Fishing is Hunting . . .
The summer Brautigan was writing his novella while camping in Idaho, I was learning trout fishing while living in The Allegheny National Forest of Pennsylvania. Trout Fishing In America was written when the beat generation was giving way to hippies and while my little sister was filling Maxwell House coffee cans with Nightcrawlers as a condition of coming along on my adventures.
We started out fishing the stream Mom could see from the backyard but within a couple years we hiked the surrounding forest, found more streams to fish, and discovered Paradiso Pond created by the local beavers. A year later, the game warden built a trout hatchery next to Paradiso from which we lifted fish to stock our pond after feeding them against the posted rules. At some point, a Rod And Gun Club assumed responsibility for the hatchery and now feeding the fish is encouraged. Paradiso Pond is gone now…the beavers moved downstream each time floods damaged their homes…today, it is several miles away according to a local fisherman we found cleaning-up in the cold water of Rock Run.
Trout fishing in Pennsylvania is Dante’s 9th Circle if you do it wrong. For one thing, there’s no casting. You can’t cast in The Forest. After losing countless lures and worms snagged by trees and brush I had the great fortune one day to find my father’s telescoping metal fly rod in the closet under the basement stairs. With that single modern marvel you could walk unencumbered through miles of forest, swipe your way through forty yards of milk weed, crawl quietly up a fern-covered mound overlooking a small swirling pool, sling a worm between overhanging branches below…and catch trout…if you were very very quiet. In Pennsylvania fishing is hunting…and a metal telescoping fly rod is the weapon of choice.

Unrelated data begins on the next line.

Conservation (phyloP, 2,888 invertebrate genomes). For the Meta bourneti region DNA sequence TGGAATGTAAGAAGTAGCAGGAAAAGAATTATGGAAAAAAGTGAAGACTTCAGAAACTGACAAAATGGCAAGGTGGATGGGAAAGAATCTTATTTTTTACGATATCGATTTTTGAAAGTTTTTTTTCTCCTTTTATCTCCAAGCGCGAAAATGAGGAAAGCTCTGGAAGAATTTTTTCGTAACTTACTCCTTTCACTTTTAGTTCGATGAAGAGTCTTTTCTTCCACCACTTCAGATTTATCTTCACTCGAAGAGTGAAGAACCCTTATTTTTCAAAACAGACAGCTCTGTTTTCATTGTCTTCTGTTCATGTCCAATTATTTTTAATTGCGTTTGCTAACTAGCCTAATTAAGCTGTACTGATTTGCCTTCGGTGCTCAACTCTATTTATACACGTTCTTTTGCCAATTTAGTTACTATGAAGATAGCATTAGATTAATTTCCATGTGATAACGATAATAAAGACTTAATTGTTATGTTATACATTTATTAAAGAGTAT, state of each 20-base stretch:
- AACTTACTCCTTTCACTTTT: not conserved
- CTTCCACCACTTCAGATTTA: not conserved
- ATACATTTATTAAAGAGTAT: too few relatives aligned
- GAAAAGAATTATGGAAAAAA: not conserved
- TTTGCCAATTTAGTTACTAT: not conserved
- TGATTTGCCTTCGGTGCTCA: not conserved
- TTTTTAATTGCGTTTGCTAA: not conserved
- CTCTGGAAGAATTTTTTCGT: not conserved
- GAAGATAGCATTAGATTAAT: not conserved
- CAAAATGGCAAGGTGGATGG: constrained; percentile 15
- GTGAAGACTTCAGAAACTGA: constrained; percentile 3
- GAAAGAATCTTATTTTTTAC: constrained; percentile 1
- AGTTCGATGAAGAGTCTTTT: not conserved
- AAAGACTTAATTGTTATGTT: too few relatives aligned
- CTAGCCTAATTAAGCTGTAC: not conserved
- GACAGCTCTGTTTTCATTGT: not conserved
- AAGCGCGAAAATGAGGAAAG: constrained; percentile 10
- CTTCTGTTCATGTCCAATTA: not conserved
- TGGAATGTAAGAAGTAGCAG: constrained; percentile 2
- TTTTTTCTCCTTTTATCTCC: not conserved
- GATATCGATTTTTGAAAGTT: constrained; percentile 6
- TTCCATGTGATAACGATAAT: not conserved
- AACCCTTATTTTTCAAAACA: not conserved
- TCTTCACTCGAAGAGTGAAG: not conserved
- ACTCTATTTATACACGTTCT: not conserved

I grew-up fishing with my father’s fly rod, never once using a fly, or learning how to perform the therapeutic ballet of fly-casting that I came to adore in my old age as taught to me by my friend James in Texas. Like James, there are times when I enjoy casting more than catching fish. It is thoroughly contemplative activity…and in it’s own way it too is a hunt…a hunt for perfection.
The early 60s was a psychedelic mash-up of beatniks, folk-rock, deuce coups, surfer girls, civil rights, and some of the most interesting trout fishing in the Galaxy. And yes, it haunts me…but in a good way. I’ll never forget Dante’s 9th Circle, The Forest, and the adventures. It was magical.